Friday, January 11, 2013

Why Media Markt failed in China, and HEMA will

Media Markt Shanghai
Are they crazy? That was the first question I asked myself when I visited the giant Media Markt store in Shanghai in December 2010. A giant store in electronics, like I knew them from Europe, with a mostly similar range of products, apart from their rice cookers and dehumidifiers.
No competition for their domestic competitors both in price and selection, I concluded after a bit of research. Since my visit they expanded to seven stores in Shanghai, so the low number of visitors did not really deter the management.  Although, they initially had planned to open up to 100 stores up to now, but that also proved to be a challenge. This week, as German media announced Media Markt was closing their operation in China, although the holding company Metro still has to make the formal announcement.
Only three months ago, Media Markt did start in China a new marketing campaign, with a strong focus on pricing, but it was obvious too little, too late.

Why did they even try such a hopeless concept, now even their German management might ask. A nice clue I got earlier this week, when I watched a nice documentary "The Secret of the HEMA". The retailer HEMA is a kind of household name in the Netherlands and now also Belgium. An iron century-old business model of selling cheap commodities of decent quality to low-earners (and cheap high earners).
They have a long-standing tradition of sourcing their products in China, but during the documentary we watched not only their expansion into France. Also China was on the agenda.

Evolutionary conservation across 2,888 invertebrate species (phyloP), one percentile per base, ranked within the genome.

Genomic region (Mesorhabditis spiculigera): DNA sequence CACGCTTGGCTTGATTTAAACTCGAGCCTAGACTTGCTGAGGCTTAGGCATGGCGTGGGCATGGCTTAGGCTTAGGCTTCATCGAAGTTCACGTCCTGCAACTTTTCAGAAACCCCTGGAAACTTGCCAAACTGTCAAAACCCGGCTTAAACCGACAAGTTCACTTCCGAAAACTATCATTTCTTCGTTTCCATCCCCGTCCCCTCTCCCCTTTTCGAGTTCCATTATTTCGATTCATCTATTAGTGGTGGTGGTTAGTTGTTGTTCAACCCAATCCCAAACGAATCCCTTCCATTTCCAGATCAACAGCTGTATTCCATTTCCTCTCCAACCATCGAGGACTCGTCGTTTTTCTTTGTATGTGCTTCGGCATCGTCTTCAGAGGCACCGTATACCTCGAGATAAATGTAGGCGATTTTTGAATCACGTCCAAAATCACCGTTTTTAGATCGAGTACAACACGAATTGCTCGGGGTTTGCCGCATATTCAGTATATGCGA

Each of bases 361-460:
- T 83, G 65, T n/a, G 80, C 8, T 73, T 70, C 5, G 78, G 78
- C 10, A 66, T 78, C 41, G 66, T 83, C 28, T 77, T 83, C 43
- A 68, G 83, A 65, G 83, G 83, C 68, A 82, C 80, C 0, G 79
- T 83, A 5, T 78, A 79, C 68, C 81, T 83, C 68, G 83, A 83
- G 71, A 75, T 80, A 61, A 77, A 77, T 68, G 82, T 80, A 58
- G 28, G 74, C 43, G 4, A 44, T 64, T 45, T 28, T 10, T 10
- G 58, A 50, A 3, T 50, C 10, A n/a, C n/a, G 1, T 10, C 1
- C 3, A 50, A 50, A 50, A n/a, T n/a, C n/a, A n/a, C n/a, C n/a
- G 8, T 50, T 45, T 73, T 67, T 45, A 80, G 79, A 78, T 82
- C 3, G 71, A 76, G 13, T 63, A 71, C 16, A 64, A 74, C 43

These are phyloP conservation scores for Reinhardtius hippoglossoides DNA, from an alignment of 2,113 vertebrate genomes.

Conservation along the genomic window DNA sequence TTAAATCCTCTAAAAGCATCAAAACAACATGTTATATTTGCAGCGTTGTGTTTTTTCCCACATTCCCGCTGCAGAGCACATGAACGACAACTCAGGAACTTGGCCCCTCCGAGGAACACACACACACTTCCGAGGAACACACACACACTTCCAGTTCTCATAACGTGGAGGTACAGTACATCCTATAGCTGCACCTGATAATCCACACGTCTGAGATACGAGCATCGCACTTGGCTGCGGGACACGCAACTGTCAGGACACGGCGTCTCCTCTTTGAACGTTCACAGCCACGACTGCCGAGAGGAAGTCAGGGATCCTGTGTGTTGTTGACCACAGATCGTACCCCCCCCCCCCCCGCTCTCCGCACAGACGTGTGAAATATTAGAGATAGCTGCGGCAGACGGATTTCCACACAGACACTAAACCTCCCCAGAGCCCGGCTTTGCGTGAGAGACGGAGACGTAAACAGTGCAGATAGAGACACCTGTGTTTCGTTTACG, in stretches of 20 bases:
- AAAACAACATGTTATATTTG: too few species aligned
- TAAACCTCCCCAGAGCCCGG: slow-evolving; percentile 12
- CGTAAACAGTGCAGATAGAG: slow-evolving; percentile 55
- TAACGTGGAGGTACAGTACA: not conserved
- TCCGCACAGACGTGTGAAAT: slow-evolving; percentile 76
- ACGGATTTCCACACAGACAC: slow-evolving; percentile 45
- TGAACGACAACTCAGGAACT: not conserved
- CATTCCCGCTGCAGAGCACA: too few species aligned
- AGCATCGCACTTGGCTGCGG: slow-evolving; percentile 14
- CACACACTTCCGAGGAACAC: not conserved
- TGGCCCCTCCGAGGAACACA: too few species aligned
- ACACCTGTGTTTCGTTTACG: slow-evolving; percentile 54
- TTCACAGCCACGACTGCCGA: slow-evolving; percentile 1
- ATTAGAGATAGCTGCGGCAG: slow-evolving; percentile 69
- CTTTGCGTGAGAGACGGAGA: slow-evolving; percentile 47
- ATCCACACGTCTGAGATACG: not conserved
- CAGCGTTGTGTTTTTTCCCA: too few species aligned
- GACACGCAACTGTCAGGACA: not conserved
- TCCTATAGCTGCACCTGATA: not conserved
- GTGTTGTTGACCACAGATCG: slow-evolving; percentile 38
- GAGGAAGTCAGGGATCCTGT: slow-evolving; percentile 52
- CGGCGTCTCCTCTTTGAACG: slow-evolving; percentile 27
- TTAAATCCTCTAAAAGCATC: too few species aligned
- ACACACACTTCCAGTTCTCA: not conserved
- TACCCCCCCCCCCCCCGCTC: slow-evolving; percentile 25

"Don't do it," I jelled at the TV screen, a habit I do not often display, since it is pretty useless. But why was this sympathetic CEO Ronald van Zetten transferring a modestly profitable retail model in a small part of Europe into China, following the failed tracks of Media Markt?
The explanation came later, as Van Zetten had to visit the company who bought the HEMA in 2007, the investment firm Lion Capital. He did not say much after the visit, but booked a flight to Shanghai to explore the market.
He asked the right questions, in the Shanghai stores he visited. He did some math and discovered that the stores needed 50 percent of their turnover to cover for the rent. A short moment of desperation, since that is pretty high if your business model is based on low margins. Foreign companies will have a hard time when they try to beat local competitors on price. But then he soldiered on, following the instructions of his investment bank owners, for the HEMA there is no other way than expanding, even into markets where there is no future.

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